travel diary: naadam

Arguably the biggest holiday of the year, Naadam celebrated the three “manly” sports – horseback riding, archery, and wrestling.   “Manly” isn’t the most accurate term, as the riders are usually kids under the age of 15, and archery has categories for men, women, and children.  The wrestlers are pretty much big burly men, though.

Every aimag center and soum center celebrates Naadam in mid-July, as well as a big celebration in Ulaanbaatar. Depending on who you talk to, either Naadam is better in the countryside or in UB.  I, for one, prefer it in the countryside, simply because it’s a smaller, more personal experience.

In the aimag center, the whole aimag turns out for the celebration, which stretches over 2-3 days.  We saw Naadam in Moron, the capital of Hovsgol aimag.   The first day involved a parade, in which just about everyone who lives in Moron participated (as far as I could tell, which leaves me to wonder who was in the audience).  After the parade, we watched the wrestlers come out and salute the spirit banners, before they began their matches. The wrestlers pair up and compete, and as each one loses, he bows out, narrowing the field greatly.

Then we wandered over to watch archery, where woman and children shoot from the same distance, and men from further back.  Despite its popularity, archery always seemed relegated to a small area to the side or back of the stadium.

Naadam is pretty serious here in Mongolia – in each aimag and soum center, we saw a Naadam stadium.  Even in remote areas, small soums gathered to hold a regional Naadam, and people often go to more than one, stretching the holiday out over a week or so, sometimes.  On our camel trek to the middle of nowhere, we crested a hill and was told that this was the area they held their local horse races.

Speaking of horses, the race is probably the crowning jewel of Naadam in the countryside.  Over two days, juvenile jockeys race their horses several kilometers in several age classes (age of the horse), often riding bareback.  In recent years, there has been some concern about child safety (it is not unheard of for the jockeys to fall off), so an age limit was set.  In the official aimag and soum center Naadam, there are also ambulances and other official cars preceding and following the horses.  At the finish line, spectators are often roped off, for safety.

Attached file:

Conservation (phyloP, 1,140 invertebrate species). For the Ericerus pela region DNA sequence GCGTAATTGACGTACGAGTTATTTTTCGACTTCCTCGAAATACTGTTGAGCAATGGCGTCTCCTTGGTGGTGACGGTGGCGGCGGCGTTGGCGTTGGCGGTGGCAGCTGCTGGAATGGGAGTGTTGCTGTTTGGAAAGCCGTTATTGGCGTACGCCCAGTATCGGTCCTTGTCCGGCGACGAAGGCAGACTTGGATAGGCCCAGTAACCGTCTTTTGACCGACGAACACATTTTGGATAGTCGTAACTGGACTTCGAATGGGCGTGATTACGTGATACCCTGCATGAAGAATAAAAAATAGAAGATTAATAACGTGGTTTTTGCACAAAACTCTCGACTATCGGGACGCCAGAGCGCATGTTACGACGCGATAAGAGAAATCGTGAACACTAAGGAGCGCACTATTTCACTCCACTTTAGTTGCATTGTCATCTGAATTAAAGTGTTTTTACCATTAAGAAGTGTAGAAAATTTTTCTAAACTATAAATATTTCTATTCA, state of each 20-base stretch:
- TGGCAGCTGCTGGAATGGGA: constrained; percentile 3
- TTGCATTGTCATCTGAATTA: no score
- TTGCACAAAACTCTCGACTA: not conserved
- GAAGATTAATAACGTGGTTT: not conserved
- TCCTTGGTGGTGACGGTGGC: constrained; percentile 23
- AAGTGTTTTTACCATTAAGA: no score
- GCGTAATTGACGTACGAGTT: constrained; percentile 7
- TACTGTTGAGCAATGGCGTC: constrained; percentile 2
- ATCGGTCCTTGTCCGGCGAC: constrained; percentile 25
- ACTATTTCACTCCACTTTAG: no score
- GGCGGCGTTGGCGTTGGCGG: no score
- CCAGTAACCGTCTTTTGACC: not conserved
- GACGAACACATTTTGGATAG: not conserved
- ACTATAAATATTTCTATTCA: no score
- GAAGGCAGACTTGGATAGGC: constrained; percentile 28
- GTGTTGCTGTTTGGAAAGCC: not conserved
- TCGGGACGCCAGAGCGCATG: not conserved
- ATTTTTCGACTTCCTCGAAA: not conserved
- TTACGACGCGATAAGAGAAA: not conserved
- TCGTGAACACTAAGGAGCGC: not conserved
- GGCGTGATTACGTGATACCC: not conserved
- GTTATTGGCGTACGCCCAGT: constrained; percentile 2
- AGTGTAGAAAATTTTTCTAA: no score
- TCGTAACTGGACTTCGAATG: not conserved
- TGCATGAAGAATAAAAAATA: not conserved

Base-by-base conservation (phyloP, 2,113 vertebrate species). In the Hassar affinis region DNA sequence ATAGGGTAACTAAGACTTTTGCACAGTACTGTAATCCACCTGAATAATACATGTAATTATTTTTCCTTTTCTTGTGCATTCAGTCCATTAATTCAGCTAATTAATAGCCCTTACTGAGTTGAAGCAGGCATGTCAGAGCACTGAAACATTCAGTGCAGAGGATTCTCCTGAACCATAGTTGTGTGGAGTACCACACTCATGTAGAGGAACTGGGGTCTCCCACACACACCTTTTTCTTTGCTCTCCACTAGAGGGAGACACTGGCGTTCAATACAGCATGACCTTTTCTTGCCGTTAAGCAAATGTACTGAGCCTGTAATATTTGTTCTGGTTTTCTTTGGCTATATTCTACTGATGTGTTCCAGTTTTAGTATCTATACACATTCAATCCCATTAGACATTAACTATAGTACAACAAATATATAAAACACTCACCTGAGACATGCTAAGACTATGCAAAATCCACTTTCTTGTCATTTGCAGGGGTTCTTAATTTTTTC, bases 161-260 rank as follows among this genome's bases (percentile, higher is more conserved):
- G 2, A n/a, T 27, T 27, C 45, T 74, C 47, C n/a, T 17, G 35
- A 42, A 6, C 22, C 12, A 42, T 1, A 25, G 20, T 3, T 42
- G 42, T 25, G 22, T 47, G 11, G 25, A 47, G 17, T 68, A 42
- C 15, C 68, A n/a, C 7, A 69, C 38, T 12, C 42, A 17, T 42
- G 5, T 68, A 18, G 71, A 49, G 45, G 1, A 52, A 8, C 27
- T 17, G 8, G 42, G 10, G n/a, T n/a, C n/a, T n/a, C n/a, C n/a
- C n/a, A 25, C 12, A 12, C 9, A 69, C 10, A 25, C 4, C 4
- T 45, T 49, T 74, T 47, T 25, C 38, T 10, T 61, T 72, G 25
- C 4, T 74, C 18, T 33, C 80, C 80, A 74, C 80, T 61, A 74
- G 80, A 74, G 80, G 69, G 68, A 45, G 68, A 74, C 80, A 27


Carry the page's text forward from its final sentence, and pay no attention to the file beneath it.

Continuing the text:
We watched two horse races in Moron, both of which were fascinating.  But the real treat came as we drove to Lake Hovsgol, and learned not only that Hatgal was celebrating its local Naadam, but that the current race was about to pass through the entrance of the park, imminently.  So we parked our vehicle and pulled out our cameras and settled in for the wait.  In half an hour or so, we heard the thundering of hooves, and watched as cars turned the corner and came into view (official cars fly the Mongolian and aimag flags).  Directly behind them came the lead horse, and we realized quickly that we were directly in the path of the race.  Moving aside as the riders swept past us, we snapped hundreds of pictures, and then all cars parked in the vicinity packed up and took off after the race.  Our driver, who conveniently had experience with local car races, careened around trees and divots so that we could take video of the horses running along side of us.

The finish line was just outside the town, where a makeshift stadium had been set up, and the wrestling had already started.  At this point, the rain arrived, so we huddled into a ger and partook of Naadam’s official food – khuushuur.  After a few minutes of watching wrestling and archery, we proceeded on our way, happy to have gotten two uniquely exciting perspectives on this holiday.


1 Response to “travel diary: naadam”

  1. 1 Angelina April 24, 2012 at 8:25 pm

    Thats so cool!

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